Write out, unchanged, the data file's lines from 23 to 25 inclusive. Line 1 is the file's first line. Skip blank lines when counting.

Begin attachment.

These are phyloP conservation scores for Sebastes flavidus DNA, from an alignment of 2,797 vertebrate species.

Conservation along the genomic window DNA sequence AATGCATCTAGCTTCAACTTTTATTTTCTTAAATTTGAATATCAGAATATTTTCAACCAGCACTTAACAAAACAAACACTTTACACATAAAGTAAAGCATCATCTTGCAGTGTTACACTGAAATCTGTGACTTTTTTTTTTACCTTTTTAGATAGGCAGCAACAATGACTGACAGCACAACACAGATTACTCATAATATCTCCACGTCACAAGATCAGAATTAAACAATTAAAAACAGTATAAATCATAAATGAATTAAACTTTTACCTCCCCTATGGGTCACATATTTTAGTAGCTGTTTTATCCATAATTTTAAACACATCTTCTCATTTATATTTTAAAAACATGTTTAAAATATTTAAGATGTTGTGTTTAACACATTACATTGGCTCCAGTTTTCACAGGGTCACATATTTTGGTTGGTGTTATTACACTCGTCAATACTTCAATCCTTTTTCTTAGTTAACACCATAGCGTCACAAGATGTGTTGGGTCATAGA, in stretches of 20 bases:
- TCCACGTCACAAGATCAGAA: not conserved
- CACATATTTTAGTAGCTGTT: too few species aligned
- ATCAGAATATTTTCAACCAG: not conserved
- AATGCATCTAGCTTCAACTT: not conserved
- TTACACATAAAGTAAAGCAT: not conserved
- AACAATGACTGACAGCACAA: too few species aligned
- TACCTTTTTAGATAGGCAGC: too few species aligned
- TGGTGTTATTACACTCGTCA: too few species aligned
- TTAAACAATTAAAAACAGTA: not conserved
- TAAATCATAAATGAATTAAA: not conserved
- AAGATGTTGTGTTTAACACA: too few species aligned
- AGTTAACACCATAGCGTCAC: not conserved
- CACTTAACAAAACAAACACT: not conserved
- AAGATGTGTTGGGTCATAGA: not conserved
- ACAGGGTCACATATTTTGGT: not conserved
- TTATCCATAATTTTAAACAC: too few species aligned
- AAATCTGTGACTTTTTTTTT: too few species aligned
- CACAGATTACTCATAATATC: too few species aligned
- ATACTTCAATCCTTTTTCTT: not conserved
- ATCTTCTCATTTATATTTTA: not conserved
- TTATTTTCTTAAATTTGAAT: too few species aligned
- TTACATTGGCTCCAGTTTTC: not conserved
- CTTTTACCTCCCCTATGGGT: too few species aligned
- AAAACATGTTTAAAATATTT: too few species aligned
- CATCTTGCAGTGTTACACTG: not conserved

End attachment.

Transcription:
- TTATTTTCTTAAATTTGAAT: too few species aligned
- TTACATTGGCTCCAGTTTTC: not conserved
- CTTTTACCTCCCCTATGGGT: too few species aligned